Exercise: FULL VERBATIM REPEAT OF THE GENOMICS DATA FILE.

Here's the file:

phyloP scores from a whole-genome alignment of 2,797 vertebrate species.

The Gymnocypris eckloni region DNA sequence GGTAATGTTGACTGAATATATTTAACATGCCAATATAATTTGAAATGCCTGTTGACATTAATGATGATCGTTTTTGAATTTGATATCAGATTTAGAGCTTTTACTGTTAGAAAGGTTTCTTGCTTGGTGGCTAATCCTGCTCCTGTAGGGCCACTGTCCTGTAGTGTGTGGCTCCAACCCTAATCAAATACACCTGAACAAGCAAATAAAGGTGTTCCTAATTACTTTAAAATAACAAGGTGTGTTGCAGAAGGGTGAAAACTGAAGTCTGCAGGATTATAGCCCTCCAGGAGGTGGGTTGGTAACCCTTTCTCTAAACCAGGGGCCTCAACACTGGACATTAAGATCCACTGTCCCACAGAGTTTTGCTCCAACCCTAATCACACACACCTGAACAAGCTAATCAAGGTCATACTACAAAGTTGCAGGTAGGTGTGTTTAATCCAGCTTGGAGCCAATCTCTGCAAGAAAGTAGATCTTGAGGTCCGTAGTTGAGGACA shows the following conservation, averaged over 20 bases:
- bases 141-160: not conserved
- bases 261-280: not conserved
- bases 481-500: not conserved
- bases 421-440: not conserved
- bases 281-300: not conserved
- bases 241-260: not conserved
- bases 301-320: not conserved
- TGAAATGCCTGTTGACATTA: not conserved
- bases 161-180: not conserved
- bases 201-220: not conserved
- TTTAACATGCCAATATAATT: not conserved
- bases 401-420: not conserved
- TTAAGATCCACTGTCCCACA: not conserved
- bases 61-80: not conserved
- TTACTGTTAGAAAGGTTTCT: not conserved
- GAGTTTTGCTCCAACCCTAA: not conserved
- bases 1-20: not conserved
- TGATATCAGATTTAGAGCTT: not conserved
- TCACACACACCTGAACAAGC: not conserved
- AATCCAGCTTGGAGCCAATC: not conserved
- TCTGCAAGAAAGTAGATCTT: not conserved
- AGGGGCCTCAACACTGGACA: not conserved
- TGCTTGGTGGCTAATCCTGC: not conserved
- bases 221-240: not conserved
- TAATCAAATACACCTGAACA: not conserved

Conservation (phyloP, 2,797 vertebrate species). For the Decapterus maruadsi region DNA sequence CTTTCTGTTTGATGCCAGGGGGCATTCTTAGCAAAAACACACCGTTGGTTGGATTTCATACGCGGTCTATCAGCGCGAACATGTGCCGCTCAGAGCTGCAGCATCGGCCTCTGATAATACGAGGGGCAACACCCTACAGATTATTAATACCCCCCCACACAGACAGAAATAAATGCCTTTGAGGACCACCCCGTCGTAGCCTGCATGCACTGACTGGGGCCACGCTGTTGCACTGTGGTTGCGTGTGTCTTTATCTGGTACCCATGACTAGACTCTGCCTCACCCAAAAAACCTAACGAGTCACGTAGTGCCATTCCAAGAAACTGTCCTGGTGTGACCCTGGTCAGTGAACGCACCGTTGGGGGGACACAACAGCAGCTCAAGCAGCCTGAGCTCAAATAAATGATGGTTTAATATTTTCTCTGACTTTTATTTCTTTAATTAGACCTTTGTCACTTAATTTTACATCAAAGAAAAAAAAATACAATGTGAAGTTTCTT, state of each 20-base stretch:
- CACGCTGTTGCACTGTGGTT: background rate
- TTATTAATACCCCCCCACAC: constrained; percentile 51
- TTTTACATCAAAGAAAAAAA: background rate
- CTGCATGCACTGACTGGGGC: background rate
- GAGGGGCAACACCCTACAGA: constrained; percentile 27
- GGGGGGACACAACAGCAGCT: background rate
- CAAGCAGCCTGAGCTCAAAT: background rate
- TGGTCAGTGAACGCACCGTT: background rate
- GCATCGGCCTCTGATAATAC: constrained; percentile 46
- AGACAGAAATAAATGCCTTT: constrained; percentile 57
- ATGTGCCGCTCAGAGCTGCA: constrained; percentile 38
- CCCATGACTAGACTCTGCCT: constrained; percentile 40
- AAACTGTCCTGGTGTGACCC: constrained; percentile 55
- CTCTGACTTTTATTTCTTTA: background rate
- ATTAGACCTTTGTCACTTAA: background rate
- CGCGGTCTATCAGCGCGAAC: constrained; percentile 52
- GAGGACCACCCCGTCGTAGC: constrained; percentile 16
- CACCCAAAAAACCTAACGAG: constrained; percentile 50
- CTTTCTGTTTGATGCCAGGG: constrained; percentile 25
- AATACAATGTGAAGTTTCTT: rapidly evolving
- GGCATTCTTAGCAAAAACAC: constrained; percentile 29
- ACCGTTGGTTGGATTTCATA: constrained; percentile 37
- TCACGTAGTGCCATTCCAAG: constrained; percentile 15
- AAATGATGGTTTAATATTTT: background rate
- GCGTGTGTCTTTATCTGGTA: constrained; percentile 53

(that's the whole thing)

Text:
phyloP scores from a whole-genome alignment of 2,797 vertebrate species.

The Gymnocypris eckloni region DNA sequence GGTAATGTTGACTGAATATATTTAACATGCCAATATAATTTGAAATGCCTGTTGACATTAATGATGATCGTTTTTGAATTTGATATCAGATTTAGAGCTTTTACTGTTAGAAAGGTTTCTTGCTTGGTGGCTAATCCTGCTCCTGTAGGGCCACTGTCCTGTAGTGTGTGGCTCCAACCCTAATCAAATACACCTGAACAAGCAAATAAAGGTGTTCCTAATTACTTTAAAATAACAAGGTGTGTTGCAGAAGGGTGAAAACTGAAGTCTGCAGGATTATAGCCCTCCAGGAGGTGGGTTGGTAACCCTTTCTCTAAACCAGGGGCCTCAACACTGGACATTAAGATCCACTGTCCCACAGAGTTTTGCTCCAACCCTAATCACACACACCTGAACAAGCTAATCAAGGTCATACTACAAAGTTGCAGGTAGGTGTGTTTAATCCAGCTTGGAGCCAATCTCTGCAAGAAAGTAGATCTTGAGGTCCGTAGTTGAGGACA shows the following conservation, averaged over 20 bases:
- bases 141-160: not conserved
- bases 261-280: not conserved
- bases 481-500: not conserved
- bases 421-440: not conserved
- bases 281-300: not conserved
- bases 241-260: not conserved
- bases 301-320: not conserved
- TGAAATGCCTGTTGACATTA: not conserved
- bases 161-180: not conserved
- bases 201-220: not conserved
- TTTAACATGCCAATATAATT: not conserved
- bases 401-420: not conserved
- TTAAGATCCACTGTCCCACA: not conserved
- bases 61-80: not conserved
- TTACTGTTAGAAAGGTTTCT: not conserved
- GAGTTTTGCTCCAACCCTAA: not conserved
- bases 1-20: not conserved
- TGATATCAGATTTAGAGCTT: not conserved
- TCACACACACCTGAACAAGC: not conserved
- AATCCAGCTTGGAGCCAATC: not conserved
- TCTGCAAGAAAGTAGATCTT: not conserved
- AGGGGCCTCAACACTGGACA: not conserved
- TGCTTGGTGGCTAATCCTGC: not conserved
- bases 221-240: not conserved
- TAATCAAATACACCTGAACA: not conserved

Conservation (phyloP, 2,797 vertebrate species). For the Decapterus maruadsi region DNA sequence CTTTCTGTTTGATGCCAGGGGGCATTCTTAGCAAAAACACACCGTTGGTTGGATTTCATACGCGGTCTATCAGCGCGAACATGTGCCGCTCAGAGCTGCAGCATCGGCCTCTGATAATACGAGGGGCAACACCCTACAGATTATTAATACCCCCCCACACAGACAGAAATAAATGCCTTTGAGGACCACCCCGTCGTAGCCTGCATGCACTGACTGGGGCCACGCTGTTGCACTGTGGTTGCGTGTGTCTTTATCTGGTACCCATGACTAGACTCTGCCTCACCCAAAAAACCTAACGAGTCACGTAGTGCCATTCCAAGAAACTGTCCTGGTGTGACCCTGGTCAGTGAACGCACCGTTGGGGGGACACAACAGCAGCTCAAGCAGCCTGAGCTCAAATAAATGATGGTTTAATATTTTCTCTGACTTTTATTTCTTTAATTAGACCTTTGTCACTTAATTTTACATCAAAGAAAAAAAAATACAATGTGAAGTTTCTT, state of each 20-base stretch:
- CACGCTGTTGCACTGTGGTT: background rate
- TTATTAATACCCCCCCACAC: constrained; percentile 51
- TTTTACATCAAAGAAAAAAA: background rate
- CTGCATGCACTGACTGGGGC: background rate
- GAGGGGCAACACCCTACAGA: constrained; percentile 27
- GGGGGGACACAACAGCAGCT: background rate
- CAAGCAGCCTGAGCTCAAAT: background rate
- TGGTCAGTGAACGCACCGTT: background rate
- GCATCGGCCTCTGATAATAC: constrained; percentile 46
- AGACAGAAATAAATGCCTTT: constrained; percentile 57
- ATGTGCCGCTCAGAGCTGCA: constrained; percentile 38
- CCCATGACTAGACTCTGCCT: constrained; percentile 40
- AAACTGTCCTGGTGTGACCC: constrained; percentile 55
- CTCTGACTTTTATTTCTTTA: background rate
- ATTAGACCTTTGTCACTTAA: background rate
- CGCGGTCTATCAGCGCGAAC: constrained; percentile 52
- GAGGACCACCCCGTCGTAGC: constrained; percentile 16
- CACCCAAAAAACCTAACGAG: constrained; percentile 50
- CTTTCTGTTTGATGCCAGGG: constrained; percentile 25
- AATACAATGTGAAGTTTCTT: rapidly evolving
- GGCATTCTTAGCAAAAACAC: constrained; percentile 29
- ACCGTTGGTTGGATTTCATA: constrained; percentile 37
- TCACGTAGTGCCATTCCAAG: constrained; percentile 15
- AAATGATGGTTTAATATTTT: background rate
- GCGTGTGTCTTTATCTGGTA: constrained; percentile 53